Hassan Rowhani’s victory in the Iranian presidential election shows a radical conservative agenda does not enjoy widespread support in Iran.
The fall of the Syrian town of Qusair to Assad’s forces shows that the regime is poised to secure its position for the long term. The opposition must address its serious shortcomings.
Lebanon is struggling to accommodate a massive influx of refugees fleeing the war in Syria. The crisis will escalate unless Beirut takes direct action.
Embroiled in the spillover from the Syrian conflict, Jordan faces an enormous challenge. The country must focus on political and economic reforms, and needs outside help, too.
The Friends of Syria might not withdraw their official recognition of the National Coalition as the sole legitimate representative of the Syrian people anytime soon, but they are close to starting the search once again for a more credible opposition framework, preferably inside Syria.
Turkey and the United States should promote a regional initiative on Syria that includes Iran if they are to prevent the crisis from further undermining regional stability.
It is time for U.S. and other Western observers to put aside comparisons based on imagined ideals of opposition quality and behavior and more realistically and thoughtfully attempt to understand Egypt’s new political life and possible political futures.
The permanent members of the UN Security Council must work together to transform the fragile U.S.-Russian step toward peace in Syria into a full agreement.
The Syrian conflict will worsen considerably before the principal parties are ready to negotiate in earnest. At that point, the presidential election scheduled for May 2014 is likely to be the linchpin of an agreed exit.
Turkey faces a potentially critical alignment of stars. If it overcomes all the challenges ahead, Ankara may make a spectacular return to the international stage.
The National Coalition took up Syria’s Arab League seat, but its victory will be fleeting if the coalition doesn't soon provide effective governance in liberated areas.
The risk of a dangerous downward spiral in Lebanon is real. It must form a new government, appoint a head of the internal security forces, and hold parliamentary elections.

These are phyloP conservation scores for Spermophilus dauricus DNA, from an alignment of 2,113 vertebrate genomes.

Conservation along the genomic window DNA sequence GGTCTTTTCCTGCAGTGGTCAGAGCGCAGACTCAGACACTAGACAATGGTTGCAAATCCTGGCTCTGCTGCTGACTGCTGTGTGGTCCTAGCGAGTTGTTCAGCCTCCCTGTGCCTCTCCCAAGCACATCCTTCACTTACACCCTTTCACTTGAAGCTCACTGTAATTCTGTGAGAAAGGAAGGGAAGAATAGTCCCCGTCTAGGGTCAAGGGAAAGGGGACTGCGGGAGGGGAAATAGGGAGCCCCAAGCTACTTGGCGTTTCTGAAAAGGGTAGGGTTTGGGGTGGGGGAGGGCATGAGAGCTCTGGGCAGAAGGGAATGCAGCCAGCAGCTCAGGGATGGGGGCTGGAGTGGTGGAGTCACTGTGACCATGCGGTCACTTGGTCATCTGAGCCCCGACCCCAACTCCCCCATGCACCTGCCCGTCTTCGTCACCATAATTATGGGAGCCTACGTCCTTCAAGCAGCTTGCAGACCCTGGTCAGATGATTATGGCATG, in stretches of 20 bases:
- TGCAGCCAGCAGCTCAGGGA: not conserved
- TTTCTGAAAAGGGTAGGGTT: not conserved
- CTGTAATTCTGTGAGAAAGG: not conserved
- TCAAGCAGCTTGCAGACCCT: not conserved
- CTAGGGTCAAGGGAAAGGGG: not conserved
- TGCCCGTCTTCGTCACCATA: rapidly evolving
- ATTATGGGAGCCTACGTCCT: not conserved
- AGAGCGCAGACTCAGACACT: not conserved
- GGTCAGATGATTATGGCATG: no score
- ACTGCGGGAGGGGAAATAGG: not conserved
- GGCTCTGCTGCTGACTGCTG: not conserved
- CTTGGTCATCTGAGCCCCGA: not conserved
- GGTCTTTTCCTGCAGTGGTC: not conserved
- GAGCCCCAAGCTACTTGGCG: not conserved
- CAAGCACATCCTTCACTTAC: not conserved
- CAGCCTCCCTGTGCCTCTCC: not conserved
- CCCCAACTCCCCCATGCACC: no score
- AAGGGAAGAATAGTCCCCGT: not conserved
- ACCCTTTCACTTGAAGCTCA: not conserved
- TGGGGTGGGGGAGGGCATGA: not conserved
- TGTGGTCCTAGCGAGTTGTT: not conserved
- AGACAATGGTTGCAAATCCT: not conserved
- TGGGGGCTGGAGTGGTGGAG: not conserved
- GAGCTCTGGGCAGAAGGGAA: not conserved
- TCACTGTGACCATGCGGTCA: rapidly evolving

With an economy on the brink of collapse and rising popular discontent with the Muslim Brotherhood, Egypt's leadership urgently needs to address its economic, political, and security challenges.
The Kazakh nuclear experience is a reminder of the power of diplomacy and the economic incentives at the disposal of the international community.
Any solution to the current crisis in Bahrain needs to address the distortions of the island nation’s political economy.
Despite parliamentary elections, the way Jordan is governed is unsustainable in the post–Arab Awakening moment. Jordanians want the king to lead a genuine reform effort.
Syria needs more than just another EU foreign policy statement that will be promptly archived. The EU should develop a concrete reconstruction plan.
Syria may not be a major oil or gas producer, but the country's strategic location may allow it to determine the shape of the region's energy future by offering Mediterranean access to landlocked countries.
While Qatar’s foreign policy is not free from important contradictions, Doha wields significant influence in the emerging Middle East and can play a positive role in helping countries in transition.
The Syrian opposition must recognize its need for an effective political strategy capable of splitting the regime from within, bringing the Syrian crisis to a definitive resolution, and building a stable post-Assad Syria.